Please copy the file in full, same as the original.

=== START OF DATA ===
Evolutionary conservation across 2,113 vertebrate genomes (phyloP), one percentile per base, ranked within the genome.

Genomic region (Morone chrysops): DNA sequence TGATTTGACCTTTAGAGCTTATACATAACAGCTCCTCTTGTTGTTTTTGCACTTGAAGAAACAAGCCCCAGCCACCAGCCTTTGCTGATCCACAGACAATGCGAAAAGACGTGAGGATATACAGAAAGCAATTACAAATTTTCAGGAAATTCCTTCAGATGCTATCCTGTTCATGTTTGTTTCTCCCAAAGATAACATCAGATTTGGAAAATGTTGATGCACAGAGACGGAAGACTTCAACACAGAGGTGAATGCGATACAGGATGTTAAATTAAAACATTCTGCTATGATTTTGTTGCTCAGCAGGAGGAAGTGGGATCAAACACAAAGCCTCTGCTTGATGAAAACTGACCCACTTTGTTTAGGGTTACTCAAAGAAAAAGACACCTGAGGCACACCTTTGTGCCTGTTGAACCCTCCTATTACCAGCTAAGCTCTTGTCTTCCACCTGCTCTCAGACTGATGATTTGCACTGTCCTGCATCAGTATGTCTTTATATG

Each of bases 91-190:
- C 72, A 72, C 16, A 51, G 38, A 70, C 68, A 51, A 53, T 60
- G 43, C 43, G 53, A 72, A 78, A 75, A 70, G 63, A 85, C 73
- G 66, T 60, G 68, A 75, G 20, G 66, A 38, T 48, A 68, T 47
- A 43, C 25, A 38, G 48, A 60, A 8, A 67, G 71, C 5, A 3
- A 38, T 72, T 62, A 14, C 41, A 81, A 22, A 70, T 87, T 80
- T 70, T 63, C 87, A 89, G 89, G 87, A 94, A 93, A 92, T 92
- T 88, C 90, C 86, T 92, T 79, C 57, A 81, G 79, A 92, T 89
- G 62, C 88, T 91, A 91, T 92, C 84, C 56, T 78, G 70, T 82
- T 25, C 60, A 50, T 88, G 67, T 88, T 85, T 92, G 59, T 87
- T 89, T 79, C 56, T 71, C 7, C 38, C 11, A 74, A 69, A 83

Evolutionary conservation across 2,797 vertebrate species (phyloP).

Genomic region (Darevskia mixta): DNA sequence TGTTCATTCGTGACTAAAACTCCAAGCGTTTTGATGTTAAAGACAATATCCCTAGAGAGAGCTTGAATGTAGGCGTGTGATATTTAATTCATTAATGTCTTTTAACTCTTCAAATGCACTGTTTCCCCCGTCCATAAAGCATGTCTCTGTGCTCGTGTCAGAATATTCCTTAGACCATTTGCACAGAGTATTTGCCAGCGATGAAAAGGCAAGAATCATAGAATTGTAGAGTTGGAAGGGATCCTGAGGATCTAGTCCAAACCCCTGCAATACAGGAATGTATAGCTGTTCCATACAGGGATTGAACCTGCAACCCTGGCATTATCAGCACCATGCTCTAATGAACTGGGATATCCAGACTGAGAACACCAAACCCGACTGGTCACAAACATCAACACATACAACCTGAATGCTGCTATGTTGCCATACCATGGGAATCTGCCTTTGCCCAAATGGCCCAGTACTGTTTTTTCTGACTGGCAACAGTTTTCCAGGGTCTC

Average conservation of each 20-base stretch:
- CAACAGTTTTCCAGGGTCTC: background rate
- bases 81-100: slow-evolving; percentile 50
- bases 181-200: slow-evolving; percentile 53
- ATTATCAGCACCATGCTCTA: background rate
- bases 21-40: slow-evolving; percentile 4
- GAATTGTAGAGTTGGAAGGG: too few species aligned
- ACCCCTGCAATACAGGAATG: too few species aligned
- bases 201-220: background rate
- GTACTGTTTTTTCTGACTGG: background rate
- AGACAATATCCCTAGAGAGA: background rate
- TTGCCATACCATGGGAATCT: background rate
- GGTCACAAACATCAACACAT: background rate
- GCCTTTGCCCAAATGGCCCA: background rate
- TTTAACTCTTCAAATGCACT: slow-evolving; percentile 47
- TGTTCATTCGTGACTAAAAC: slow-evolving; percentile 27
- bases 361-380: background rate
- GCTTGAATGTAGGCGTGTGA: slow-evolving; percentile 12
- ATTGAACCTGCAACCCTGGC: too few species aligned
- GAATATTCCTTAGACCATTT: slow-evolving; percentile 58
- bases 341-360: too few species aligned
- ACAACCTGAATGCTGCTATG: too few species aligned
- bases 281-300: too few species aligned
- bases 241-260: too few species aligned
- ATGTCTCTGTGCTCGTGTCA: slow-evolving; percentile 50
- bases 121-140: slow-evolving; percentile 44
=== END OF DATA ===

Evolutionary conservation across 2,113 vertebrate genomes (phyloP), one percentile per base, ranked within the genome.

Genomic region (Morone chrysops): DNA sequence TGATTTGACCTTTAGAGCTTATACATAACAGCTCCTCTTGTTGTTTTTGCACTTGAAGAAACAAGCCCCAGCCACCAGCCTTTGCTGATCCACAGACAATGCGAAAAGACGTGAGGATATACAGAAAGCAATTACAAATTTTCAGGAAATTCCTTCAGATGCTATCCTGTTCATGTTTGTTTCTCCCAAAGATAACATCAGATTTGGAAAATGTTGATGCACAGAGACGGAAGACTTCAACACAGAGGTGAATGCGATACAGGATGTTAAATTAAAACATTCTGCTATGATTTTGTTGCTCAGCAGGAGGAAGTGGGATCAAACACAAAGCCTCTGCTTGATGAAAACTGACCCACTTTGTTTAGGGTTACTCAAAGAAAAAGACACCTGAGGCACACCTTTGTGCCTGTTGAACCCTCCTATTACCAGCTAAGCTCTTGTCTTCCACCTGCTCTCAGACTGATGATTTGCACTGTCCTGCATCAGTATGTCTTTATATG

Each of bases 91-190:
- C 72, A 72, C 16, A 51, G 38, A 70, C 68, A 51, A 53, T 60
- G 43, C 43, G 53, A 72, A 78, A 75, A 70, G 63, A 85, C 73
- G 66, T 60, G 68, A 75, G 20, G 66, A 38, T 48, A 68, T 47
- A 43, C 25, A 38, G 48, A 60, A 8, A 67, G 71, C 5, A 3
- A 38, T 72, T 62, A 14, C 41, A 81, A 22, A 70, T 87, T 80
- T 70, T 63, C 87, A 89, G 89, G 87, A 94, A 93, A 92, T 92
- T 88, C 90, C 86, T 92, T 79, C 57, A 81, G 79, A 92, T 89
- G 62, C 88, T 91, A 91, T 92, C 84, C 56, T 78, G 70, T 82
- T 25, C 60, A 50, T 88, G 67, T 88, T 85, T 92, G 59, T 87
- T 89, T 79, C 56, T 71, C 7, C 38, C 11, A 74, A 69, A 83

Evolutionary conservation across 2,797 vertebrate species (phyloP).

Genomic region (Darevskia mixta): DNA sequence TGTTCATTCGTGACTAAAACTCCAAGCGTTTTGATGTTAAAGACAATATCCCTAGAGAGAGCTTGAATGTAGGCGTGTGATATTTAATTCATTAATGTCTTTTAACTCTTCAAATGCACTGTTTCCCCCGTCCATAAAGCATGTCTCTGTGCTCGTGTCAGAATATTCCTTAGACCATTTGCACAGAGTATTTGCCAGCGATGAAAAGGCAAGAATCATAGAATTGTAGAGTTGGAAGGGATCCTGAGGATCTAGTCCAAACCCCTGCAATACAGGAATGTATAGCTGTTCCATACAGGGATTGAACCTGCAACCCTGGCATTATCAGCACCATGCTCTAATGAACTGGGATATCCAGACTGAGAACACCAAACCCGACTGGTCACAAACATCAACACATACAACCTGAATGCTGCTATGTTGCCATACCATGGGAATCTGCCTTTGCCCAAATGGCCCAGTACTGTTTTTTCTGACTGGCAACAGTTTTCCAGGGTCTC

Average conservation of each 20-base stretch:
- CAACAGTTTTCCAGGGTCTC: background rate
- bases 81-100: slow-evolving; percentile 50
- bases 181-200: slow-evolving; percentile 53
- ATTATCAGCACCATGCTCTA: background rate
- bases 21-40: slow-evolving; percentile 4
- GAATTGTAGAGTTGGAAGGG: too few species aligned
- ACCCCTGCAATACAGGAATG: too few species aligned
- bases 201-220: background rate
- GTACTGTTTTTTCTGACTGG: background rate
- AGACAATATCCCTAGAGAGA: background rate
- TTGCCATACCATGGGAATCT: background rate
- GGTCACAAACATCAACACAT: background rate
- GCCTTTGCCCAAATGGCCCA: background rate
- TTTAACTCTTCAAATGCACT: slow-evolving; percentile 47
- TGTTCATTCGTGACTAAAAC: slow-evolving; percentile 27
- bases 361-380: background rate
- GCTTGAATGTAGGCGTGTGA: slow-evolving; percentile 12
- ATTGAACCTGCAACCCTGGC: too few species aligned
- GAATATTCCTTAGACCATTT: slow-evolving; percentile 58
- bases 341-360: too few species aligned
- ACAACCTGAATGCTGCTATG: too few species aligned
- bases 281-300: too few species aligned
- bases 241-260: too few species aligned
- ATGTCTCTGTGCTCGTGTCA: slow-evolving; percentile 50
- bases 121-140: slow-evolving; percentile 44